A fight with cancer showed this mom of two both how fragile life can be and just how much strength and resilience she possesses.
You can feel as though you have a perfect life, a perfect marriage and perfect kids. But all it takes is one word—cancer—to see that perfection exists only in your mind. I thought I had a perfect life—two beautiful girls, a marriage built on mutual respect, and a job with which I had fallen in love.
Then 2015 happened. I was diagnosed with a rare and aggressive cancer. That feeling of getting punched in the gut? This happened to my husband who broke down crying in the hospital after we heard the news. His fear: What would happen to our girls, one of who was only two-and-a-half at the time?
Thankfully, I had the best team of doctors and support staff at Princess Margaret Cancer Centre to treat my case. I underwent radiation in July and August of that year at one of the top five cancer research centres in the world, located in downtown Toronto. I then had surgery in October 2015 at Mt. Sinai Hospital, also in Toronto.
They say that the treatment is just the beginning of a long journey, but for me, my treatment was a cakewalk compared to the emotional turmoil I went through during this period. I commuted to Princess Margaret Cancer Centre from my home in Milton for treatment via public transit. For me, this was the loneliest five weeks. My treatment was a success. I had no second thoughts; the team at The Princess Margaret left no stone unturned. But it was the after effects of treatment that got me.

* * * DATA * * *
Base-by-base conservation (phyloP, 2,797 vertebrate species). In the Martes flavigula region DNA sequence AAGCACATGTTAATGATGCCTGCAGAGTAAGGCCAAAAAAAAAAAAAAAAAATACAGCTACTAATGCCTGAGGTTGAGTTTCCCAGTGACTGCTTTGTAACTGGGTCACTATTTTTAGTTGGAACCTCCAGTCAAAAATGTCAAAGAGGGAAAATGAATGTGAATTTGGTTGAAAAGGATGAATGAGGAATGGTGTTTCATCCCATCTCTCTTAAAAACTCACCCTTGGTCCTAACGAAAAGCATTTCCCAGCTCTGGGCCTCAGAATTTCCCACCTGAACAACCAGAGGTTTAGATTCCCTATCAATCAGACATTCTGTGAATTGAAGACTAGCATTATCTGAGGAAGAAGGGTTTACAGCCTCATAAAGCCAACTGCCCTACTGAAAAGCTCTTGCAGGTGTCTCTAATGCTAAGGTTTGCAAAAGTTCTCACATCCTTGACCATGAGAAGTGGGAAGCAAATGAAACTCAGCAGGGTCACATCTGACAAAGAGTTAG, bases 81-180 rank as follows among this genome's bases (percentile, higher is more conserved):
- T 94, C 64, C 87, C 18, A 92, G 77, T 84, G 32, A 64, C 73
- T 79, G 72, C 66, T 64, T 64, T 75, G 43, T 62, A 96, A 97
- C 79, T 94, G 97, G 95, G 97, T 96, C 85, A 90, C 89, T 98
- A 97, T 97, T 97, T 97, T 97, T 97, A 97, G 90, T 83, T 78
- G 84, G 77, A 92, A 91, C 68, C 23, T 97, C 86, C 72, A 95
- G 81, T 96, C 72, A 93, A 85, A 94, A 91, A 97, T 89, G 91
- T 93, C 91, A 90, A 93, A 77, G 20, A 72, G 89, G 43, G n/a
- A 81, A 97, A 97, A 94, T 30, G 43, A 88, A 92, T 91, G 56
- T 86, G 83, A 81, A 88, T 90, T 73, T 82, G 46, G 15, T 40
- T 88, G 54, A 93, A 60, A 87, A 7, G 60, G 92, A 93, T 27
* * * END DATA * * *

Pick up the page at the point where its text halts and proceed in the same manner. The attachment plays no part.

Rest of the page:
My emotional well-being was affected by my trek to and from the cancer centre. Every bus ride was guilt ridden—and I had no idea why I felt guilty. I cried almost every time I was on the bus or the train. I felt helpless and that somehow I had brought this upon myself. I fought through this, but the fight was never easy or painless.
Of course, my kids are my reasons for committing to good health and a future with my family, but a journey with cancer can make any future seem dark. I worried about not being able to see my children reach their dreams and aspirations, but then I also worried about the burden cancer could have on all our family members.
Though 2015 wreaked havoc for my family, that’s not all there is to the story. Sadly, my mother was diagnosed with multiple myeloma in India in 2014. She died a short three weeks after her diagnosis. She had just turned 66. I never got to say goodbye to her or mend our relationship the way I would have wanted.
Two weeks before my surgery in October 2015, my father was also diagnosed with multiple myeloma. He turned 71 in November that year and was hospitalized for six weeks all the while fighting infections and other side effects of treatment. He feared he wouldn’t get to see me again and at one time contemplated foregoing treatment because he worried he would also suffer like my mother. After fighting through this fire, I’m happy to report my father is now in remission. We truly are a resilient duo.